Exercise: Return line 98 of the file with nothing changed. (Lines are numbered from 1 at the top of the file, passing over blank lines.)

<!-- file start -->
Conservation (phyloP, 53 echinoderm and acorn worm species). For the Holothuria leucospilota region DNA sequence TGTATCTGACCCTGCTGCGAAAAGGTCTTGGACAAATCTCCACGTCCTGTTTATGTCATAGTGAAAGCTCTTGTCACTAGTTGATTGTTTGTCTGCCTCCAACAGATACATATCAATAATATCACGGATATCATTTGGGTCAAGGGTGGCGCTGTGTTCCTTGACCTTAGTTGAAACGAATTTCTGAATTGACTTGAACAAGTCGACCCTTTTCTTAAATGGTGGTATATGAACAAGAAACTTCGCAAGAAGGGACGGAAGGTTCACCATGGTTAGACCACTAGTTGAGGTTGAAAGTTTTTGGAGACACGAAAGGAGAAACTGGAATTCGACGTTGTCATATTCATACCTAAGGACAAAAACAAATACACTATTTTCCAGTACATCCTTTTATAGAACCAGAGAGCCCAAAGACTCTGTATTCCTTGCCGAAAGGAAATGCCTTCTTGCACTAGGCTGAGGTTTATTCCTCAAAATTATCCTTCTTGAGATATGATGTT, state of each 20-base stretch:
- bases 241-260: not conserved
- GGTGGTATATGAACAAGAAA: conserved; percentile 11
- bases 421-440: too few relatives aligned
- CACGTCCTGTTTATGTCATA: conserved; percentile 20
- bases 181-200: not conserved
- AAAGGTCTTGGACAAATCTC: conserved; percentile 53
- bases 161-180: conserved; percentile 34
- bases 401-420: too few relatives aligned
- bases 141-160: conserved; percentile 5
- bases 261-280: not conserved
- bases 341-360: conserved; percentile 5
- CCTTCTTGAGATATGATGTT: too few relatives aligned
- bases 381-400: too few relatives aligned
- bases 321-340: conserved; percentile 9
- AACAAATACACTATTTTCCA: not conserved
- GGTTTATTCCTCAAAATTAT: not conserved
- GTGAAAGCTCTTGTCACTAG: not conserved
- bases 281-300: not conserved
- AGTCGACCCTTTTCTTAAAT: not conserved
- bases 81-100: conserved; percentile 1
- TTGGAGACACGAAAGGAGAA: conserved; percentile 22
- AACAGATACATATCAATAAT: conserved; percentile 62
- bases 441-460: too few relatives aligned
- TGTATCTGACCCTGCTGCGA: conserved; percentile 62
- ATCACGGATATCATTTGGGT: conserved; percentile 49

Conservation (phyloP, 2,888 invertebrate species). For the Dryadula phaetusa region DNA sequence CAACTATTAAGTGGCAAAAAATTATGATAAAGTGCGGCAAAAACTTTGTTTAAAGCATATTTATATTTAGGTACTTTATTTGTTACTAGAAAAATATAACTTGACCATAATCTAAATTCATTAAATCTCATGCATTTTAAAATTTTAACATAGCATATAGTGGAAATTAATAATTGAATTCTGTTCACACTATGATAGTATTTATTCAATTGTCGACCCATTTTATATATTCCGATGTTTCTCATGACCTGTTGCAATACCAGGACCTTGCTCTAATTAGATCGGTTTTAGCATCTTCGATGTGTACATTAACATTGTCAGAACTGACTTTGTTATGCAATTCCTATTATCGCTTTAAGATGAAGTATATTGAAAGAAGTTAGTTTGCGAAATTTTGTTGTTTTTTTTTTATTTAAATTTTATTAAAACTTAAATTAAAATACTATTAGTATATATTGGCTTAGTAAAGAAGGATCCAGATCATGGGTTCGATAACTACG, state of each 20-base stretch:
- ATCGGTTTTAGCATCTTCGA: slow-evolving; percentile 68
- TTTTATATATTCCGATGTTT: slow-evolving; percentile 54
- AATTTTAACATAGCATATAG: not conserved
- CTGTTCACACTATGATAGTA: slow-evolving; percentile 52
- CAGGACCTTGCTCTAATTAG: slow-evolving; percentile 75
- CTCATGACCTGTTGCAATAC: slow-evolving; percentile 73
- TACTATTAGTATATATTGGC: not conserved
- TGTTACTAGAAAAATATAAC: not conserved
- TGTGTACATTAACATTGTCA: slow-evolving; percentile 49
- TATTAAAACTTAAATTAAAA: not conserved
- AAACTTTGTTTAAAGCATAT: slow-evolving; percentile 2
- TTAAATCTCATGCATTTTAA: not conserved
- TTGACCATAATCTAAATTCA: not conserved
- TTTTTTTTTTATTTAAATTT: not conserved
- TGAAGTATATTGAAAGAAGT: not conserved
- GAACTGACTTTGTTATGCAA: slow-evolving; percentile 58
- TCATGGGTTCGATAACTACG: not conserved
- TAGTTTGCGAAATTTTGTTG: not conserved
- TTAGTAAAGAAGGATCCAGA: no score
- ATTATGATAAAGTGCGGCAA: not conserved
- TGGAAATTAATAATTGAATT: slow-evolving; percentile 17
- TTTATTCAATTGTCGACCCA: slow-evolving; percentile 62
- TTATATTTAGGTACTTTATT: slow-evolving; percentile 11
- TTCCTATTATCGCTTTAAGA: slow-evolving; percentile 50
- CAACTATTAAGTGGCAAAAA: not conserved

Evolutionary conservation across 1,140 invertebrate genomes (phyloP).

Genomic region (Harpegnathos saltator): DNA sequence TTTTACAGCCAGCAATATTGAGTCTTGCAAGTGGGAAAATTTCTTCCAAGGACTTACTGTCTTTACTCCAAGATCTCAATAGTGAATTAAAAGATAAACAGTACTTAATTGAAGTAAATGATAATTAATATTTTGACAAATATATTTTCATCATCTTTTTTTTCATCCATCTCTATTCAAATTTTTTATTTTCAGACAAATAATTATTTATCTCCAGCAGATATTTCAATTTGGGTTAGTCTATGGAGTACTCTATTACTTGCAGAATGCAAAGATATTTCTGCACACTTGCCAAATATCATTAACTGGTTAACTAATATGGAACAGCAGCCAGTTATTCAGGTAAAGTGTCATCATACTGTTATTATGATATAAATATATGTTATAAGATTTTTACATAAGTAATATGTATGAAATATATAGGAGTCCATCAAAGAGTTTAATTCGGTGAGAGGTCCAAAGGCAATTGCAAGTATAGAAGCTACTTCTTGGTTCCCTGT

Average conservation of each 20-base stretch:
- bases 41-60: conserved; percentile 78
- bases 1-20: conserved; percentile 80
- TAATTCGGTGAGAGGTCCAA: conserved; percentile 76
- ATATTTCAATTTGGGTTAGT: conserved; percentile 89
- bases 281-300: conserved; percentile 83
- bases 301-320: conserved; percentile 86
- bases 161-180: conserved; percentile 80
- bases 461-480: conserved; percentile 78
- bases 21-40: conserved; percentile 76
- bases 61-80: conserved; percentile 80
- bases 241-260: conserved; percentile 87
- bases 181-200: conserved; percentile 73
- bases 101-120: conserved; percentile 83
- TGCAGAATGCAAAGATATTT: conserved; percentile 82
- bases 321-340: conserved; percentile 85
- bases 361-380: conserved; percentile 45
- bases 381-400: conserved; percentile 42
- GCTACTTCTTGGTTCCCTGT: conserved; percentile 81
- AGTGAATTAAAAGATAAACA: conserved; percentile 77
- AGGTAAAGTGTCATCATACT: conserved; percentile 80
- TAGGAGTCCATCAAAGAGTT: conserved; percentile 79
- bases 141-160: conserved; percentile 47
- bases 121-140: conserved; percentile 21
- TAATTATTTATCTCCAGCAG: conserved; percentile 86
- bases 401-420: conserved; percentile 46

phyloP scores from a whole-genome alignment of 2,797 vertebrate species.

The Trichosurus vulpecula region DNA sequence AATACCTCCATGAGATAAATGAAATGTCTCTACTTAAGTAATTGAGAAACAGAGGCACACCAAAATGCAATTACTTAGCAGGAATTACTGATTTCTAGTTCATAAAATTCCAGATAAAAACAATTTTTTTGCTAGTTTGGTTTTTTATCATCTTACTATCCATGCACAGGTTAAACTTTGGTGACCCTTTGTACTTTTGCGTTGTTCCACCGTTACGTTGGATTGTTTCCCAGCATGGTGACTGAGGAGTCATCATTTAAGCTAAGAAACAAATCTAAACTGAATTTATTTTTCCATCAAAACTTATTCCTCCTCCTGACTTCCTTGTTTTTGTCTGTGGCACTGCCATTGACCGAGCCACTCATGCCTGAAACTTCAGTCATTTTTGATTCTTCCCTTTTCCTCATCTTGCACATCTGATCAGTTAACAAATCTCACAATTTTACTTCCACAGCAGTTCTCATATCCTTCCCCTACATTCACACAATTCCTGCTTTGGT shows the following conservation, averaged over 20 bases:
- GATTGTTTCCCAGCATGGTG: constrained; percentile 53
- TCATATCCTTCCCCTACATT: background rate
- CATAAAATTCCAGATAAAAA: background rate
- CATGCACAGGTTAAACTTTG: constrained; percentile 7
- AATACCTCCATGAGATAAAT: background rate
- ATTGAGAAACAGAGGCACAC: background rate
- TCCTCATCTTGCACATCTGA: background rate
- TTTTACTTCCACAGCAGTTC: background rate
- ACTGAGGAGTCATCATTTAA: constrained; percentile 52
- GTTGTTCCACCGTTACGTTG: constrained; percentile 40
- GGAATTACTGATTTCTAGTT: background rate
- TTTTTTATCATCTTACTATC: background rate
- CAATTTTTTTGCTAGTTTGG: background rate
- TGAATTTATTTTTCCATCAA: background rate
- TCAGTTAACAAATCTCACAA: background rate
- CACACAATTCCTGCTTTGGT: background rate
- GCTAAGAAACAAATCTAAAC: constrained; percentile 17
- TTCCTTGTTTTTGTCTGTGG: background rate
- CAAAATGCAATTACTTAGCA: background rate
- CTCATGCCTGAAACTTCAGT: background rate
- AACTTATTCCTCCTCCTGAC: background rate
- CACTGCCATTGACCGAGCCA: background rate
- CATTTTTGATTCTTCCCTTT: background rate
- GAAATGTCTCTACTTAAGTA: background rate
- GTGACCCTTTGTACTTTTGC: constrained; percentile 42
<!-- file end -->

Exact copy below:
- CACACAATTCCTGCTTTGGT: background rate